The Changing Face of Trigeminal Neuralgia

A Narrative Review

Stine Maarbjerg MD, PhD; Rafael Benoliel BDS (Hons)


Headache. 2021;61(6):817-837. 

In This Article

Pharmacological,153 See Table 6

Carbamazepine is highly efficacious in CTN and is usually the first drug tested. The number needed to treat (NNT) for any pain relief for carbamazepine in CTN is 1.9, and for significant effectiveness is 2.6.[154,155] Its success in CTN has been extrapolated by some clinicians to serve as a diagnostic test. However, a number of patients may be initially resistant, and others become refractory to carbamazepine therapy.[27] On the other hand, recent studies established that, over a 2-year follow-up, patients with TN do not generally become refractory to medication.[156] Oxcarbazepine, a carbamazepine derivative, is also efficacious in CTN[40,157] with less side effects, other than hyponatremia, but patients may also develop resistance.[38] Barbemazepine (CBZ) and OXC are the most commonly used drugs in the management of TN, but both can cause serious cognitive impairment. Their most common significant side effects include tiredness 31.3%, sleepiness 18.2%, memory problems 22.7%, disturbed sleep 14.1%, difficulty concentrating and unsteadiness 11.6%.[158] These are largely more common in CBZ. Interestingly, females reported significantly more side effects than males, and this effect remained when controlling for body mass index, concomitant drugs, body weight, percentage body fat, increased vigilance, and desire to report side effects.[158] The potential toxic dose for females is approximately 1200 mg of OXC and 800 mg of CBZ and 1800 mg of OXC and 1200 mg of CBZ for males. Pharmacokinetic and pharmacodynamic differences are thus likely to be the reason for these sex differences. Therefore, females may need to be prescribed lower doses in view of their tendency to reach toxic levels at lower dosages. When transferring patients between OXC and CBZ, an OXC dose of +30% relative to CBZ is usually required Table 6.[159]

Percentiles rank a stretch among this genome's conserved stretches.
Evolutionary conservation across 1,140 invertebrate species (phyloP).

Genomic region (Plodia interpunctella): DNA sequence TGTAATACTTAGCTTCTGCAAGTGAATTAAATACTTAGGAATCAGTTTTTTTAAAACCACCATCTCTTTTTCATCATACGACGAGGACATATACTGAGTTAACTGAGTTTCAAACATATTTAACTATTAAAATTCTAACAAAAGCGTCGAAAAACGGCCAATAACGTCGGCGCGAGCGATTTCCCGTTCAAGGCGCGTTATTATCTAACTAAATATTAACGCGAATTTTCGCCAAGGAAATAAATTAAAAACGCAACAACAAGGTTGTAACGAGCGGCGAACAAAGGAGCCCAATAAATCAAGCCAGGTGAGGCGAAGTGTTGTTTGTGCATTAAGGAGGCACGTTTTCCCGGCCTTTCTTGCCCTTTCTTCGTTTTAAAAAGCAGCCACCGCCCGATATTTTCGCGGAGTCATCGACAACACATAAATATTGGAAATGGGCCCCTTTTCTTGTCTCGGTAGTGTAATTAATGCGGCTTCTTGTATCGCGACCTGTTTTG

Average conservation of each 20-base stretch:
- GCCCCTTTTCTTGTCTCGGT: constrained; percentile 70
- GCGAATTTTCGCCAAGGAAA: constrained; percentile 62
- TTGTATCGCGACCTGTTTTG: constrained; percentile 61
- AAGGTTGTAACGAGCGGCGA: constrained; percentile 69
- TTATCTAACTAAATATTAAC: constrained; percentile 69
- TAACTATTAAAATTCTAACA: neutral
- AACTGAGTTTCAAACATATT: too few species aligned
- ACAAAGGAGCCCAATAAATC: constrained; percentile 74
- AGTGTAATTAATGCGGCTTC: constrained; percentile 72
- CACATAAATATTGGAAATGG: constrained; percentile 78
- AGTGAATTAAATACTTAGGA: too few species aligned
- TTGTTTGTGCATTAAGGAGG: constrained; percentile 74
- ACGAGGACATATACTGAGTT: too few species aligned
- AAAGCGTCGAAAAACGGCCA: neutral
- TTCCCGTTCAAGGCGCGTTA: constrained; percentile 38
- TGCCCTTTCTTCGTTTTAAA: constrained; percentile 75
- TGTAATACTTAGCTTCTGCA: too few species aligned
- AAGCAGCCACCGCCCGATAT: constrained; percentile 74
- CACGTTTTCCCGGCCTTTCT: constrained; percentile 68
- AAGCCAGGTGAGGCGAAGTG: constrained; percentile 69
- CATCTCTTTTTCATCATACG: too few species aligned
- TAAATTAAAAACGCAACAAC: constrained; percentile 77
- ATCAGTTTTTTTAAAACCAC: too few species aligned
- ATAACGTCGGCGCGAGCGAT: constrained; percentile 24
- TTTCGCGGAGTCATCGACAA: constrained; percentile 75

Baclofen, with a low side effect profile, may be titrated to relatively high doses (80 mg/day) with a NNT of 1.4. However, a strong synergistic effect with both carbamazepine and phenytoin is reported, making baclofen suitable for combined therapy, which is its more common use. Gabapentin has not been rigorously tested in CTN but may be useful in selected CTN cases.[160,161] Pregabalin (150–600 mg/day) significantly improved pain in patients with CTN after 8 weeks in 60%–70% of treated cases.[69,162] Lamotrigine is effective as add-on therapy but needs slow titration.[163] It is unclear whether topiramate is effective for CTN.[164,165] Phenytoin was the first drug for CTN and is prescribed at 150–200 mg twice daily but has a relatively low success rate (25%). Side effects such as drowsiness and dizziness occur in 10% of patients even at low doses. Long-term use can induce osteomalacia.

Based on the current evidence, we initiate therapy with carbamazepine and transfer patients at the earliest opportunity to the controlled release formulation that has less side effects. If carbamazepine causes troublesome side effects, we reduce the dose and add baclofen, gabapentin, pregabalin, or lamotrigine. Alternatively, oxcarbazepine as monotherapy or with add-on therapy may be tried. In refractory cases, drug combinations as above should be tried. It is important to appreciate that breakthrough pain may occur in successfully treated patients and require temporary dose adjustment; in extreme cases, inpatient care with intravenous phenytoin may be needed.[166] The issue is that no matter which protocol is used, patients' QoL can be severely affected by significant motor, cognitive, sensory, and biological side effects.[167]